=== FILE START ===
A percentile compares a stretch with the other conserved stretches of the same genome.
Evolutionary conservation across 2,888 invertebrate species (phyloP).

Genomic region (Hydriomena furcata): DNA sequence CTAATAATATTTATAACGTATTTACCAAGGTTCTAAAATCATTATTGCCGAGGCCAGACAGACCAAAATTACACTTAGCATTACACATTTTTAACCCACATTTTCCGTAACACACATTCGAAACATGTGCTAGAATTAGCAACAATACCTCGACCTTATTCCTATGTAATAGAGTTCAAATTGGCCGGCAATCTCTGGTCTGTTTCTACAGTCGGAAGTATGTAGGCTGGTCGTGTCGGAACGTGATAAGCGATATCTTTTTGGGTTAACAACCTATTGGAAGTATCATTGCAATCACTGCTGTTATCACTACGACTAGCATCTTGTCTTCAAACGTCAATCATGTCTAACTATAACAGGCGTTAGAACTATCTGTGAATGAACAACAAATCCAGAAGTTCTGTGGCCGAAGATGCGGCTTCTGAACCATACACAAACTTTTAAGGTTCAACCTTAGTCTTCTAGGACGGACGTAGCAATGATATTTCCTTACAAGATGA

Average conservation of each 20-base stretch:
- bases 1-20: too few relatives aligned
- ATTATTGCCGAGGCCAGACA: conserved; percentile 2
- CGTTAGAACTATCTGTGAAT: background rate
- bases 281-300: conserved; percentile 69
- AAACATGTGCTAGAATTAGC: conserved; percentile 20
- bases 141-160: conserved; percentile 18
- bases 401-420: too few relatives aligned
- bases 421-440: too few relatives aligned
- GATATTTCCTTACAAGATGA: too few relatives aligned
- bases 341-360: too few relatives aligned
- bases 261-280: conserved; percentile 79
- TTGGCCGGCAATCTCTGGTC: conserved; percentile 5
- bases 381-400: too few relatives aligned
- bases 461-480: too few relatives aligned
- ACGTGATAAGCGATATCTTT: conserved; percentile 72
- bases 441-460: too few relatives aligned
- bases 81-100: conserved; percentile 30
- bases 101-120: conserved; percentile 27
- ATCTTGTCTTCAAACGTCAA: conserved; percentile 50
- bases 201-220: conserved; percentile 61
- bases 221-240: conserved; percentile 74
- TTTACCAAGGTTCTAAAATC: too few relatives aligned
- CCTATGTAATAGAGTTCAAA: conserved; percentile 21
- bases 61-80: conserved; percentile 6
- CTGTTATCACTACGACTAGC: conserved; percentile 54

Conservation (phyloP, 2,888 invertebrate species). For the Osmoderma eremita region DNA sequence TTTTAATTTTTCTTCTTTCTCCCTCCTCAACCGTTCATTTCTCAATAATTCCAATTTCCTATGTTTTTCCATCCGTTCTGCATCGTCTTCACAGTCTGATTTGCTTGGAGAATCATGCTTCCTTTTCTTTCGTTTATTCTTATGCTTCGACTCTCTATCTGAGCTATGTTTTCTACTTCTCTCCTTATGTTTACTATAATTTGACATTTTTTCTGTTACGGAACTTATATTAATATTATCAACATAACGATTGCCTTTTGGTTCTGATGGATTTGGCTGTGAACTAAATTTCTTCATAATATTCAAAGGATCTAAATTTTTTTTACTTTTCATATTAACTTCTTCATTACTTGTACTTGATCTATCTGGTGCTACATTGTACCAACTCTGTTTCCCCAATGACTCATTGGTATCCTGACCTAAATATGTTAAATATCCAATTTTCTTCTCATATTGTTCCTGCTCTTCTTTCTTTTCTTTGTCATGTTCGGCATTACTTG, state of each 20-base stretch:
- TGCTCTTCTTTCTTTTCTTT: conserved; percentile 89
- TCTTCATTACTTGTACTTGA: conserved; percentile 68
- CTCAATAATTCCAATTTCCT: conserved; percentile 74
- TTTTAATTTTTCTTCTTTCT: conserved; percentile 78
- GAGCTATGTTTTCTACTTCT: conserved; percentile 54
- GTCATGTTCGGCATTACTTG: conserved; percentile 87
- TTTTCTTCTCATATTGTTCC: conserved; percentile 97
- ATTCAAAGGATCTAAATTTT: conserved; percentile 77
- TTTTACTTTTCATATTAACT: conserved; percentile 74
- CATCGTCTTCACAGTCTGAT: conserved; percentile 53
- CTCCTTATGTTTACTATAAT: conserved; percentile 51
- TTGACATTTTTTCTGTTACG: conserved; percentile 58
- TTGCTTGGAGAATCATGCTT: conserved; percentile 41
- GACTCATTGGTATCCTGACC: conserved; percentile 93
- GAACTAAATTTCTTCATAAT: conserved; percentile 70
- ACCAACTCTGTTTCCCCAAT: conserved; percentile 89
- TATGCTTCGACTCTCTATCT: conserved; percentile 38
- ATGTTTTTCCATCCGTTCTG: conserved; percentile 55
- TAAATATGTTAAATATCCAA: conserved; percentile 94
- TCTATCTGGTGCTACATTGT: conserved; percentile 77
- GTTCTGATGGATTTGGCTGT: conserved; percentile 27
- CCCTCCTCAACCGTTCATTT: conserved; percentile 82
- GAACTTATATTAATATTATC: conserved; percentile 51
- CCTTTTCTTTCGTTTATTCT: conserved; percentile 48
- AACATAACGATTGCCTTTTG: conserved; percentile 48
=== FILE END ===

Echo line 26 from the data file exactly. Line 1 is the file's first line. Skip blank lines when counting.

- TTTACCAAGGTTCTAAAATC: too few relatives aligned